DMAA in the dock

Australian medicines agency adds DMAA to poisons list

By Shane STARLING contact

- Last updated on GMT

Related tags: Dmaa

Australian medicines agency adds DMAA to poisons list
Australia’s medicines regulator – the Therapeutic Goods Administration (TGA) - has added DMAA to its Schedule 9 list of prohibited substances and poisons that includes cannabis, salvia divinorum, GHB, heroin, psilocybin and LSD.

After several consultations the TGA concluded DMAA (methylhexaneamine/1,3-dimethylamylamine) – a stimulant commonly used in pre-workout products like Napalm, Crack and Jack3D – was a prohibited substance on several grounds including:

  • “there are no current approved therapeutic uses for DMAA;
  • there are no benefits but there are significant risks;
  • there are risks due to DMAA's toxicity;
  • DMAA presents a high risk of abuse, misuse and illicit use;
  • reports of adverse events including high blood pressure, psychiatric disorders, cerebral haemorrhage and stroke;
  • an absence of studies demonstrating the long-term safety of DMAA;
  • the wide variability in the potency of the different doses of DMAA.”

The ban will be effective from August 1 - in about two weeks.

The TGA states substances on the Schedule 9 list, may only be used for research purposes. The sale, distribution, use, and manufacture of such substances without a permit is strictly prohibited by law.”

Previously the country’s Advisory Committee on Medicines Scheduling (ACMS) recommended against placing DMAA on Schedule 9 list because it said there was, inadequate evidence to suggest DMAA's toxicological and pharmacological properties”.

It also noted DMAA was not listed in Schedule IV to the United Nations Convention on Narcotic Drugs, 1961​ or in Schedule 1 to the United Nations Convention on Psychotropic Substances, 1971​.

It found DMAA did not require the same level of control as amphetamine.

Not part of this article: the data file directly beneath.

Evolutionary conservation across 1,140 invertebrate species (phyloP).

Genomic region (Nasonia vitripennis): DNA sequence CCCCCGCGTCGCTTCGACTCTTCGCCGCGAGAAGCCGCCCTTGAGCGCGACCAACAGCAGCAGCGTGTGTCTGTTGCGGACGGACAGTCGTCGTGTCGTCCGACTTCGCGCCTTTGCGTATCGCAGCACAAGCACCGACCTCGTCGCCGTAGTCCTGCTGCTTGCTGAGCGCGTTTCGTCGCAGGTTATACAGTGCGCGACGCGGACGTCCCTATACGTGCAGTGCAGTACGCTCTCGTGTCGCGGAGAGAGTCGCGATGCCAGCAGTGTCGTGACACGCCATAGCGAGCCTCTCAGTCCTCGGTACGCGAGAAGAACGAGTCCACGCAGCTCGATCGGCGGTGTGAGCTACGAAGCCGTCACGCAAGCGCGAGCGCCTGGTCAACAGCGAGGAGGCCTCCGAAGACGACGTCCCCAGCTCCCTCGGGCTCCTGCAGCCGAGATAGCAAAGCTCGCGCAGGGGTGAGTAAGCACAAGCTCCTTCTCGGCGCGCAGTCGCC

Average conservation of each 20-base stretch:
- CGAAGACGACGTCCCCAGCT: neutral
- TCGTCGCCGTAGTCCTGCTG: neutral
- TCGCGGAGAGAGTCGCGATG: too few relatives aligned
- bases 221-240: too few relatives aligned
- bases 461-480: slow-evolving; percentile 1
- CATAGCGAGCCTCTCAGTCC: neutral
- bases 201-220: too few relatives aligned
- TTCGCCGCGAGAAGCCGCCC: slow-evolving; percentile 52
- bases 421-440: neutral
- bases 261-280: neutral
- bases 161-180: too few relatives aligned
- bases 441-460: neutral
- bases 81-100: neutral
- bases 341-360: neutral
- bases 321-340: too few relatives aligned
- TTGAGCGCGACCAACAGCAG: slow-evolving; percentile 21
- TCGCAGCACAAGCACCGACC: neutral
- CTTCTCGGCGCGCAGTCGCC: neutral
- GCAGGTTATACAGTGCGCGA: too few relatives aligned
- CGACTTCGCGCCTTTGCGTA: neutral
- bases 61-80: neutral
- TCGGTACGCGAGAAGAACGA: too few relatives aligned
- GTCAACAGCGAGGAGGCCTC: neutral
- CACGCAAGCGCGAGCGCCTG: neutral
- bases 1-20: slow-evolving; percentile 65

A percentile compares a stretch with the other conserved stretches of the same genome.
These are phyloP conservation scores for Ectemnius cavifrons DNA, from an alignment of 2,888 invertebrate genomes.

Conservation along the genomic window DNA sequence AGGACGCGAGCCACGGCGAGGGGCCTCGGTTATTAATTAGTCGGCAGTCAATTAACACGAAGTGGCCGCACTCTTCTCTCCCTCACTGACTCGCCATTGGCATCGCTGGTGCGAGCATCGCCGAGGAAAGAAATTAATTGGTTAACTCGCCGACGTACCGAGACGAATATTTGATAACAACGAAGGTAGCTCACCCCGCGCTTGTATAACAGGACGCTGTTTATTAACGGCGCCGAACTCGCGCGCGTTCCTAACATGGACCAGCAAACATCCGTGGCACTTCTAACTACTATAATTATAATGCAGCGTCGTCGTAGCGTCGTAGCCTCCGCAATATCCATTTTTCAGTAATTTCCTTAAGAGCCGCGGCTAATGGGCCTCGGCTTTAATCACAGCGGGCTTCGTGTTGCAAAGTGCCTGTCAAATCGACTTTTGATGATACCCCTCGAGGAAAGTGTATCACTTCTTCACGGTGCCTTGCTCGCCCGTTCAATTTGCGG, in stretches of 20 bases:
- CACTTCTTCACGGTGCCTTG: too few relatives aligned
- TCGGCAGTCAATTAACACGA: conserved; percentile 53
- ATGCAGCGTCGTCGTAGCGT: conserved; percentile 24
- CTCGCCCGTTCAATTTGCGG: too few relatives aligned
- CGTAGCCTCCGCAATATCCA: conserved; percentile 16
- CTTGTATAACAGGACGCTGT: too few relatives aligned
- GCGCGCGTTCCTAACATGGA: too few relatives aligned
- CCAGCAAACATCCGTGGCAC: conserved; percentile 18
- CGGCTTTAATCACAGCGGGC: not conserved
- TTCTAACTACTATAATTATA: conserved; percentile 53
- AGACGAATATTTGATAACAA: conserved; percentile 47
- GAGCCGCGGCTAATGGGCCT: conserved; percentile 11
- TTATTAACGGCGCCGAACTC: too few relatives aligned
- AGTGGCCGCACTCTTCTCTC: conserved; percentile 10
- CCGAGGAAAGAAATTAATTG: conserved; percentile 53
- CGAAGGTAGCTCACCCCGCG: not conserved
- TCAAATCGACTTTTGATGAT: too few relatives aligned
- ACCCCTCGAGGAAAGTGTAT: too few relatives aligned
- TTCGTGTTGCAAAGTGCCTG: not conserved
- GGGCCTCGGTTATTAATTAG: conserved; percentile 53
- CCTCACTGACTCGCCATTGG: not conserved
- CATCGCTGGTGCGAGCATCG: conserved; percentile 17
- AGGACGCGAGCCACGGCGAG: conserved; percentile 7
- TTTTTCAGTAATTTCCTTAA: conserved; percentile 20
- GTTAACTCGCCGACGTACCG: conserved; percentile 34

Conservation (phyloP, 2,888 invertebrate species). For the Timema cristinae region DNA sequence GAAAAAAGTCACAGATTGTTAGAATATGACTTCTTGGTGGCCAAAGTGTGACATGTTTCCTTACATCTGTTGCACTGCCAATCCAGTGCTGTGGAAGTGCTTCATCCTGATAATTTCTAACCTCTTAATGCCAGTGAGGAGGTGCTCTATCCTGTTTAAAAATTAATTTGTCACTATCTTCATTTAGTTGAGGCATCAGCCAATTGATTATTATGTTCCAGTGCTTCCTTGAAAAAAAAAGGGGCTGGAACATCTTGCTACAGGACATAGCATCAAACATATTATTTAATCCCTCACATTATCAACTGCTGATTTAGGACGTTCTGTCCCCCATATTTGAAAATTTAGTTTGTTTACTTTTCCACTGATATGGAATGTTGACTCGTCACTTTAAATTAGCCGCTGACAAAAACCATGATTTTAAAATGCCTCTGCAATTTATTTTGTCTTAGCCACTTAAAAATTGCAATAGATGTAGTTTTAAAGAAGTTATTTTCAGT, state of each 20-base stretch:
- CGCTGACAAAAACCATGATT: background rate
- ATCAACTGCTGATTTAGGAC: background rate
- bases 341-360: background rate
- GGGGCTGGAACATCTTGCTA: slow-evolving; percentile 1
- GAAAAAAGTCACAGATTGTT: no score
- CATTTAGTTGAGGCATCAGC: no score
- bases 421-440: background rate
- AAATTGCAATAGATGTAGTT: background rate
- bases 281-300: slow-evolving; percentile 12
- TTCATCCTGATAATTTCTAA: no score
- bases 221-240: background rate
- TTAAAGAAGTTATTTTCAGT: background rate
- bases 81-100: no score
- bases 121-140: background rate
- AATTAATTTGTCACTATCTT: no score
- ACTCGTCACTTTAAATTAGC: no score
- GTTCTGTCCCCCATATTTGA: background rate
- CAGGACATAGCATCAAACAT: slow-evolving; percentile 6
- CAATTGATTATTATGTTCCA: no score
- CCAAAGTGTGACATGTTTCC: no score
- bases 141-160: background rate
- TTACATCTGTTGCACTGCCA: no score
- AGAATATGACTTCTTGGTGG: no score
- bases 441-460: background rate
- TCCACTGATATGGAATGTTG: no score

The TGA took that advice onboard but noted the April decision by New Zealand to mark DMAA as a narcotic along with warnings issued in the US, Canada and the UK in coming to its verdict.

Public opinion

In a public consultation period leading up to the decision, five comments were received from parties whose identities were not revealed.

One opponent said: “As an Australian I am really appalled that both New Zealand and the US have banned this ingredient before Australia. Especially when there were so many people like myself that spoke up years ago about this.”

“If up to me you couldn't ban DMAA quick enough. Tomorrow is too late.”

But a supporter wrote: “I believe the DMAA when used in correct dosage is 100% safe and effective. This is evident by the fact it has been around for 6 years and there have been no negative effects conclusively linked to the ingredient, whereas in the same period alcohol, tobacco and obesity has killed a countless amount of people.”

“So, I oppose this ban, I believe being stricter on quality and quantity would be more suitable for this ingredient. Otherwise, why not ban caffeine and vitamin B next?”

Other countries to ban DMAA include Ireland, Sweden, Denmark and Finland and Italian and French authorities are said to be about to move against it.

Irleand recently named and shamed products including Hemodrene; Hemorush; Hemo-Rage; Marrow Matters; Spriodex and Lipo-6 Black.

One of the issues around DMAA is whether it is sourced from the geranium plant or not. Two recent studies have added to a body of evidence that says it is not but USP Labs – the maker of the Jack3D - has sued retailers for making disparaging remarks about Jack3D and DMAA, and says it is about to produce evidence that shows DMAA is present in the plant.

Food Standards Australia New Zealand (FSANZ) last month issued an alert about DMAA. “Consumers that have purchased the sports food products ... should not consume the product and discard it,"​ said FSANZ deputy chief executive officer, Melanie Fisher.

The TGA decision can be found here.

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